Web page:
I hear that Mike Pence is boldly proposing tax cuts as part of his campaign platform. Groundbreaking! He should probably talk to the local governments and school districts that have been squeezed hard over the last few years, the government pension fund managers, and our creditors at the federal government to whom we owe something like $2 billion in unemployment insurance loans. They might point out a number of ways in which the State’s “surplus” which will fund these tax cuts are illusory.
Back in the real world, it appears that Attorney General Greg Zoeller (about whom, despite being castigated as a partisan liberal by my detractors, I have few complaints) has announced that, in the wake of the Supreme Court’s ruling on the Arizona immigration law, the AG’s office can no longer defend large chunks of Indiana’s own immigration law.
Indiana’s top lawyer has recommended a federal judge strike down parts of Indiana’s immigration law in light of the U.S. Supreme Court’s recent decision that Arizona provisions dealing with warrantless arrests are unconstitutional.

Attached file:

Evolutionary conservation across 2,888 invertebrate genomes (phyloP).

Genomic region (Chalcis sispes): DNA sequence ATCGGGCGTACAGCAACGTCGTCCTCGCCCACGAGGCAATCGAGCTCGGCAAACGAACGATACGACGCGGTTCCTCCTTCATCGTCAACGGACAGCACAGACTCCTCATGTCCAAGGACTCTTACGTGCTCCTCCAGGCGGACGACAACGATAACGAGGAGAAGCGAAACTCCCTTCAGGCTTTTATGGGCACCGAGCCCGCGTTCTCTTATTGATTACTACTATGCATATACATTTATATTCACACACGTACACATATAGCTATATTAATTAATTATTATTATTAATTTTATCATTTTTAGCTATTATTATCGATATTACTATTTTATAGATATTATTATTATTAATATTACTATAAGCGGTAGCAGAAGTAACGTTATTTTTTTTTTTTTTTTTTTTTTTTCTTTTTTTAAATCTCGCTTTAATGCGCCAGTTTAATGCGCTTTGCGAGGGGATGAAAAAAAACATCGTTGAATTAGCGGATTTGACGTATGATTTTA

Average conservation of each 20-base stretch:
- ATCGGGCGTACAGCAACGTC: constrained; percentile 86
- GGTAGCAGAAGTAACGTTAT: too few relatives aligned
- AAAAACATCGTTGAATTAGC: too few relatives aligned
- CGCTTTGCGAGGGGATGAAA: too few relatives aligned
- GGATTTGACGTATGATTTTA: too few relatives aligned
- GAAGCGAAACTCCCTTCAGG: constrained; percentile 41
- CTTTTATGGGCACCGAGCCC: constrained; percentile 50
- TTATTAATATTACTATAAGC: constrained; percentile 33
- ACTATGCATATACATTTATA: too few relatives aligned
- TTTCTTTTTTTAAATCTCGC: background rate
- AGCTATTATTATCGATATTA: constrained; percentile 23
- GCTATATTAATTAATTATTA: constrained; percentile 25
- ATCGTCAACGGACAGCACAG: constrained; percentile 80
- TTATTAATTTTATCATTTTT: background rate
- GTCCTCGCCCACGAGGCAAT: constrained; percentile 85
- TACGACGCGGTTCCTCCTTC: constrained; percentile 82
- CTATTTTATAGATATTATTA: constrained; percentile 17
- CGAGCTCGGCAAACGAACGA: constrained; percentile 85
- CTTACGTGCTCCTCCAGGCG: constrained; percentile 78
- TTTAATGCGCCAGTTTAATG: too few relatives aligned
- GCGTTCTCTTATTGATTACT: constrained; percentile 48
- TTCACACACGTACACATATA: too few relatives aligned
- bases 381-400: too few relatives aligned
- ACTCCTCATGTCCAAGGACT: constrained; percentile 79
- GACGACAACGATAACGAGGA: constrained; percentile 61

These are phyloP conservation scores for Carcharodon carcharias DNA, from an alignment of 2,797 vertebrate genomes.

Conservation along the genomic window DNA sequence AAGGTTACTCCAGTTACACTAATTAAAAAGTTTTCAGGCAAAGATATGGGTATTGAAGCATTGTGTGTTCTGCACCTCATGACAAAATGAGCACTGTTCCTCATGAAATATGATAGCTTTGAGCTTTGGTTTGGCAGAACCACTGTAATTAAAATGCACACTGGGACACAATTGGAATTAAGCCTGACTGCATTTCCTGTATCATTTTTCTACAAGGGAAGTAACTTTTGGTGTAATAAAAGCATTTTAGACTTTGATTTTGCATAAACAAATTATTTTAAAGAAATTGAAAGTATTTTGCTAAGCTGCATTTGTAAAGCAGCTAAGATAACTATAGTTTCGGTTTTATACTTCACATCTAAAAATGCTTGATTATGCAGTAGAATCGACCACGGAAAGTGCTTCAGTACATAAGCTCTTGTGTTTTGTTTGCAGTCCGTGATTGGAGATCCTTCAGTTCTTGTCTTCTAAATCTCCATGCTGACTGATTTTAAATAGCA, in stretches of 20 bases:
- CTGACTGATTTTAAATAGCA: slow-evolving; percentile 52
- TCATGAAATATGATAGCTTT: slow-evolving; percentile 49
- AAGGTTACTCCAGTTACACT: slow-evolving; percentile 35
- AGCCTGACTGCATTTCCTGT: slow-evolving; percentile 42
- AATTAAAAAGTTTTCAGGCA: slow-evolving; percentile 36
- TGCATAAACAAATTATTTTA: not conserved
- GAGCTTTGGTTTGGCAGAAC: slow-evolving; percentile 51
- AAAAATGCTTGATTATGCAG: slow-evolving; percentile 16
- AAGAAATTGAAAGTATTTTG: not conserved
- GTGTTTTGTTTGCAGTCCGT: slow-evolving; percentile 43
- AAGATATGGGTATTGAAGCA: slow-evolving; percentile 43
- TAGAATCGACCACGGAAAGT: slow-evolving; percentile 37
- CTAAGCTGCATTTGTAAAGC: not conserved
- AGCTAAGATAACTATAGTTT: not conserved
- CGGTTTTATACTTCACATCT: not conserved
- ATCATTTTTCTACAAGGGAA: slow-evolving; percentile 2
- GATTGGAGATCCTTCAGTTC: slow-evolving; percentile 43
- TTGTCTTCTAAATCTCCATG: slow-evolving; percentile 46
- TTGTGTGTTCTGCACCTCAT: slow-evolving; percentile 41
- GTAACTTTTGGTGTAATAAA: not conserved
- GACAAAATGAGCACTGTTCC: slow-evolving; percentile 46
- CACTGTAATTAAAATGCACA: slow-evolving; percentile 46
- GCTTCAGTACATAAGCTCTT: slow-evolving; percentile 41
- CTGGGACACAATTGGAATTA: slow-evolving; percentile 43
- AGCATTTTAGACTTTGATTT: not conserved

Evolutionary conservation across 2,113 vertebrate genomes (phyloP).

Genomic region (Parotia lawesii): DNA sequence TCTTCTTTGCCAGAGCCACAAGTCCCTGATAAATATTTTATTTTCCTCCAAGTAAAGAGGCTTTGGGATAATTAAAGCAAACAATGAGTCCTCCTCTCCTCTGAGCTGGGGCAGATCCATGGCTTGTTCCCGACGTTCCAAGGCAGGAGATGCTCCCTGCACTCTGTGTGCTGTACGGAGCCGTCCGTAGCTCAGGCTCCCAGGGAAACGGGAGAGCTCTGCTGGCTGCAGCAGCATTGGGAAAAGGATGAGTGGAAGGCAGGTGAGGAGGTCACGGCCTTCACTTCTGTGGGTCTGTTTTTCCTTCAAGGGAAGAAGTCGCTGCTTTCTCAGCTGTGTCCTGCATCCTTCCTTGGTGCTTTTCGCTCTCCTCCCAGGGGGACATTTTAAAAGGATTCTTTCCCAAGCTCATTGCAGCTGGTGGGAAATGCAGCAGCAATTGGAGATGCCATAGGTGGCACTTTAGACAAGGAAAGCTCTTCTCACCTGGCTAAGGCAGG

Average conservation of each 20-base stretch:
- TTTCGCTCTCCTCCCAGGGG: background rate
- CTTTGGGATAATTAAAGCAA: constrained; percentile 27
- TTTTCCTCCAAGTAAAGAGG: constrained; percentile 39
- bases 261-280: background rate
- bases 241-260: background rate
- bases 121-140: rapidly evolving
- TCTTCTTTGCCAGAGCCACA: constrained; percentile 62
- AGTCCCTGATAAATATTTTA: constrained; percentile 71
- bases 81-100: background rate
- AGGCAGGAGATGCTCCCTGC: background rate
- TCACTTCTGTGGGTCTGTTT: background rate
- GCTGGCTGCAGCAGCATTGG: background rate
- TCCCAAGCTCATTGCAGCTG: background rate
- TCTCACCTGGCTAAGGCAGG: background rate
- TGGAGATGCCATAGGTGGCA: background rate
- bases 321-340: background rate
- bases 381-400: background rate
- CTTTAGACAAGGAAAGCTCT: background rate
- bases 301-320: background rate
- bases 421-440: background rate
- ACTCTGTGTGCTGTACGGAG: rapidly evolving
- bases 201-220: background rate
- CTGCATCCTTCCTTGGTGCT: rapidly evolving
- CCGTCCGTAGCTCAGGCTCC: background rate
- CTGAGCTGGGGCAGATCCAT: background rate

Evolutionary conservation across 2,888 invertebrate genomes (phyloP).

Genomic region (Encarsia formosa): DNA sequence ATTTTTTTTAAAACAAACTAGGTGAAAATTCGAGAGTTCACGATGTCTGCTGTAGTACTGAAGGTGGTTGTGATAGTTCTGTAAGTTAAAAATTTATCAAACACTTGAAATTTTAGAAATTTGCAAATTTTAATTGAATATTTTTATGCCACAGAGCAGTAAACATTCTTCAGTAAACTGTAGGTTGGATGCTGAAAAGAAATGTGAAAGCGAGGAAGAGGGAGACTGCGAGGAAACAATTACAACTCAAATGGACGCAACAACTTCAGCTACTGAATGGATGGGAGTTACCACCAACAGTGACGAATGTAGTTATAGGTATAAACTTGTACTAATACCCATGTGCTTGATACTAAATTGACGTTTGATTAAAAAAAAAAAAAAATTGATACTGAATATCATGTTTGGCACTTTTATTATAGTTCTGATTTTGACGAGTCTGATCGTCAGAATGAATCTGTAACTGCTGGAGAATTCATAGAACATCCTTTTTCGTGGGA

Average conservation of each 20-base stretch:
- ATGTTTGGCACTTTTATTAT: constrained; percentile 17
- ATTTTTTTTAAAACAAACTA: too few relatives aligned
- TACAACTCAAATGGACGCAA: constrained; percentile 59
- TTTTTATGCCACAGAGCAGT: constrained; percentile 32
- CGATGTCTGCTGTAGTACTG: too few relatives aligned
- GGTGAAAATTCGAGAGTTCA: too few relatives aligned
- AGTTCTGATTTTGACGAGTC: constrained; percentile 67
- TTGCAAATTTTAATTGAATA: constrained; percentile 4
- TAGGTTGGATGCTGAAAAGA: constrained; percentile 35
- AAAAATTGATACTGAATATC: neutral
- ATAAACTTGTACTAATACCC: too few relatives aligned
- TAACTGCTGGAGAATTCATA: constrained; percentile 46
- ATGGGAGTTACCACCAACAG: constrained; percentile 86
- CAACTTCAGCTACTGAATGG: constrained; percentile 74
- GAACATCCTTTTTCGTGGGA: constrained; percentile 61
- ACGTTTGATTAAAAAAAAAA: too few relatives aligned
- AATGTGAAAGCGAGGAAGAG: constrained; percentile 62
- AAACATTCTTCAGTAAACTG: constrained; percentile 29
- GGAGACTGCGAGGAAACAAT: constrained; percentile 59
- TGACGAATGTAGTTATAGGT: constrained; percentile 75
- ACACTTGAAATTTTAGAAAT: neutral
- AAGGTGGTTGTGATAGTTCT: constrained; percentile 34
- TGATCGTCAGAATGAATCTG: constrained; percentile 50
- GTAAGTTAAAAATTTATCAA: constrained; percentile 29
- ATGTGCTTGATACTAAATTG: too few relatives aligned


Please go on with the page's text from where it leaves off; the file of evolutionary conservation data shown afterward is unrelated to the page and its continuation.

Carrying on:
“The Supreme Court made clear that immigration enforcement is a federal government responsibility,” Indiana Attorney General Greg Zoeller said in a statement.
Zoeller filed the brief with the U.S. District Court which has been considering whether Indiana’s law — passed in 2011 but never fully enforced — is constitutional.
Zoeller said Tuesday key parts of the law “cannot be defended” under the Supreme Court’s ruling.
The District Court had issued a preliminary injunction on parts of the immigration law back in June 2011. As I said then:
When the Democrats boycotted the General Assembly, we were treated to a lot of faulty analogies about how, if this were private business and those guys didn’t show up for work, they’d get fired. Well, in the wake of two court rulings finding big Constitutional problems with two major pieces of legislation, we can add another. If workers in private business were producing this much defective product, exposing their employers to lawsuits, they’d also get fired.